The title Deep Space could not be more relevant to the sound of Eisley’s new EP. From track one, there is a consistent ambiance that is present in all five tracks. The first song, “Lights Out,” has a somewhat reverse beginning. Whereas some bands opt to fade out, Eisley fades in. This gives the effect that, like space, the song knows no time boundaries.
Second song “Laugh It Off” is slightly more poppy, yet still has that atmospheric feel thanks to the vocal and instrumental effects. The chill drums, echoed vocals and seemingly rainy synth gave this song a Dido-like sound.
The title track is somewhat a mix of the previous two. The verses are calm and more centered around vocals whereas the choruses are poppy and full; the bridge melds into another sound with a bass and guitar line that has a darkness comparable to Say Anything (think “Yellow Cat/Red Cat”).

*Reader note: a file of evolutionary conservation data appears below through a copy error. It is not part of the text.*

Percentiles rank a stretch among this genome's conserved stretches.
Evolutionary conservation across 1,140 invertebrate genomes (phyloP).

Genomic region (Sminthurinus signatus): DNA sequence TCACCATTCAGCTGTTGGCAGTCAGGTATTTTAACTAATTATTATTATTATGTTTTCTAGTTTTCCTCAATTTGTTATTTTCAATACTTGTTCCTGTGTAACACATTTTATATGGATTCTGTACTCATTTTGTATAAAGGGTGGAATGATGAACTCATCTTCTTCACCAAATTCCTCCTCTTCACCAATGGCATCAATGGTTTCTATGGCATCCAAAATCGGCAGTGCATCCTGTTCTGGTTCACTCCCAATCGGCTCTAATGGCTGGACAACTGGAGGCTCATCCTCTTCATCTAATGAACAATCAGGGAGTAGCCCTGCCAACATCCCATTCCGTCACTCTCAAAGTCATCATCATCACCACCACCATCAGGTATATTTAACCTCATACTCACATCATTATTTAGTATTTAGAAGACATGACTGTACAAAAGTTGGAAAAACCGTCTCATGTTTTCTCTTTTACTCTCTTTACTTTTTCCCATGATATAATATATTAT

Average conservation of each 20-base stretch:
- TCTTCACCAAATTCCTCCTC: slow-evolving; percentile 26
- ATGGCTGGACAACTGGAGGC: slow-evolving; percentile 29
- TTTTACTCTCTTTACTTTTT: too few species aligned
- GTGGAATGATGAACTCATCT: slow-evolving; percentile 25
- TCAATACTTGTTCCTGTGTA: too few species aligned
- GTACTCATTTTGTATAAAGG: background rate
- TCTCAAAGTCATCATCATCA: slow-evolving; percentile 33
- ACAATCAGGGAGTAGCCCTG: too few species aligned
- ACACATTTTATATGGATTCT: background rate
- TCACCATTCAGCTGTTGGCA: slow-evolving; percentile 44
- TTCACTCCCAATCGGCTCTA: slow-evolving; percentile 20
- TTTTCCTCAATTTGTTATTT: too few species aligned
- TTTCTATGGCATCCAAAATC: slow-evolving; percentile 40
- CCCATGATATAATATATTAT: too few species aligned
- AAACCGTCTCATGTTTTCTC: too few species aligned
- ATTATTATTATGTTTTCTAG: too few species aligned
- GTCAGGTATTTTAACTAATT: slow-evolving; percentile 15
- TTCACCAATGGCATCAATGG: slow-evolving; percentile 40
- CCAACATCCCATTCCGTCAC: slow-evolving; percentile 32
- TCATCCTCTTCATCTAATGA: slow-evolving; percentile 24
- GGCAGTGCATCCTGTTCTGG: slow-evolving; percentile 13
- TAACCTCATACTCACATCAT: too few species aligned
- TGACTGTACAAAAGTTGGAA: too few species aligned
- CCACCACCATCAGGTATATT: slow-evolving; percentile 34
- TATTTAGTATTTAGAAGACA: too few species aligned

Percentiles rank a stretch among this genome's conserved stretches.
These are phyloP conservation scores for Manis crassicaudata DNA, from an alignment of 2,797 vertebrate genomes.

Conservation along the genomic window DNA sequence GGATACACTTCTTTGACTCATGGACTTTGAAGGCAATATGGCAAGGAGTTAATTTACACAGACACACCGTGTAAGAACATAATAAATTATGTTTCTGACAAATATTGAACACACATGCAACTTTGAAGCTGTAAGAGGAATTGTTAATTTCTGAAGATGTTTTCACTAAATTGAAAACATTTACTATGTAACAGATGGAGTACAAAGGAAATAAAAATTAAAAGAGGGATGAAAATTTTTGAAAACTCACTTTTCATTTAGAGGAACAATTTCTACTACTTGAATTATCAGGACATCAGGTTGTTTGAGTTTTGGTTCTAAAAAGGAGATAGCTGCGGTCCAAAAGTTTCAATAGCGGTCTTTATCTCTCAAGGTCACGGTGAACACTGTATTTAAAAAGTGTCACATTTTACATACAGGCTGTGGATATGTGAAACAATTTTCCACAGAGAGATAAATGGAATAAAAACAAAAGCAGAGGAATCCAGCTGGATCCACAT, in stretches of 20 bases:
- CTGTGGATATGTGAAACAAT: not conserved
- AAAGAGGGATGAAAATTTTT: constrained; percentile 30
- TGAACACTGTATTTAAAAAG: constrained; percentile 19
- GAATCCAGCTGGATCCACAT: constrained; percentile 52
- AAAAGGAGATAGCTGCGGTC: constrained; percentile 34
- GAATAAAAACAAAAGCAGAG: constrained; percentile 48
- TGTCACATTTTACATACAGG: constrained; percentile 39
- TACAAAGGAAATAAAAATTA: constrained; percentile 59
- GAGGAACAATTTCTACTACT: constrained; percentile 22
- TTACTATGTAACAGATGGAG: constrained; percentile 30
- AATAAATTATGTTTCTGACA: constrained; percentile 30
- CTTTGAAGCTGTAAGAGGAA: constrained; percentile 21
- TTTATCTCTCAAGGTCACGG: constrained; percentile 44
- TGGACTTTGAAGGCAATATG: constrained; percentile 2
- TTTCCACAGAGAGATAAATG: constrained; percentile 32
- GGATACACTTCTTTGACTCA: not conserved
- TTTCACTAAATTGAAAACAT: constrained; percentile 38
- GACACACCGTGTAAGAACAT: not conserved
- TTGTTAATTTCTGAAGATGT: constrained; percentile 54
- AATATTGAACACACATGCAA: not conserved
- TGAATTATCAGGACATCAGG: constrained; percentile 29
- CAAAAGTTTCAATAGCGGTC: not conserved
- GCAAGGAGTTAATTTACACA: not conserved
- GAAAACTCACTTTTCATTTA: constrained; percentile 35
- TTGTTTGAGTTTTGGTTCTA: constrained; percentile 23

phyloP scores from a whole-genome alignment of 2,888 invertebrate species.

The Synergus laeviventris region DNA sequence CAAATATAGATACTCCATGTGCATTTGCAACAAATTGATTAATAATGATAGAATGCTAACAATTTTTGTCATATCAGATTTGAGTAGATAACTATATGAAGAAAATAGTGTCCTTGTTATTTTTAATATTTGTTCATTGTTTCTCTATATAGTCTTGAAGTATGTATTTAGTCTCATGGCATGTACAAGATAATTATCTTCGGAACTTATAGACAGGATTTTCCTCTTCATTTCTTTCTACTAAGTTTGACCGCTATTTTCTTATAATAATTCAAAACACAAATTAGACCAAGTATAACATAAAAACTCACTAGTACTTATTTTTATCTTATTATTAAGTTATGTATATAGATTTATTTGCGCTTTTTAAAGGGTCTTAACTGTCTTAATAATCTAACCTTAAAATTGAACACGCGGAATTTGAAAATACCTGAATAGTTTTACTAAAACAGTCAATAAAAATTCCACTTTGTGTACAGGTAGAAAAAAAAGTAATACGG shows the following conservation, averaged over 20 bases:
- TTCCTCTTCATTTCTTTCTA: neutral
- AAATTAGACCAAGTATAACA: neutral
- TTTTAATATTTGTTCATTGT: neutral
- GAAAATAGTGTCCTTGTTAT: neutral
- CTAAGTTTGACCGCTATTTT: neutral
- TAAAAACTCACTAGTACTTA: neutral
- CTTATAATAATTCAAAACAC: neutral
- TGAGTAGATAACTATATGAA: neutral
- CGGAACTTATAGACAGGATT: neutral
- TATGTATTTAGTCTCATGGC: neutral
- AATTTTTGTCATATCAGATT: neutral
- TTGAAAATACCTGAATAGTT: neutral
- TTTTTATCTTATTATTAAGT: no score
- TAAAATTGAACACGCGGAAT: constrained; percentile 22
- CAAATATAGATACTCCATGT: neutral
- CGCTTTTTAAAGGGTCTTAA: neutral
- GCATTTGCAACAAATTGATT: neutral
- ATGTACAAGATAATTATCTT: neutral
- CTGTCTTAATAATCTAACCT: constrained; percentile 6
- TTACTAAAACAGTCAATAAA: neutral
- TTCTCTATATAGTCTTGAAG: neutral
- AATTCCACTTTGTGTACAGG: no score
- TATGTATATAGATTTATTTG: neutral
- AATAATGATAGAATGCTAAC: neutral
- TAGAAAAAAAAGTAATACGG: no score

The final two songs are wholehearted love songs. “192 Days” sounds like a song straight from the 1920s, which is a smooth pair with the lyrics “make it old fashioned/ ‘cause those were the days that people knew all about true romance.” Closer “One Last Song” mixes a cute waltz with the signature Deep Space ambiance for the shortest four minutes a song will ever feel like, and cleverly fades out just as the first track faded in.
The entirety of the album is well put together and ordered, and has a sound overall more like pre-The Valley Eisley or a female version of Copeland’s You Are My Sunshine. Judging by the work done on Deep Space, it is clear that Eisley is not going to be fading away any time soon.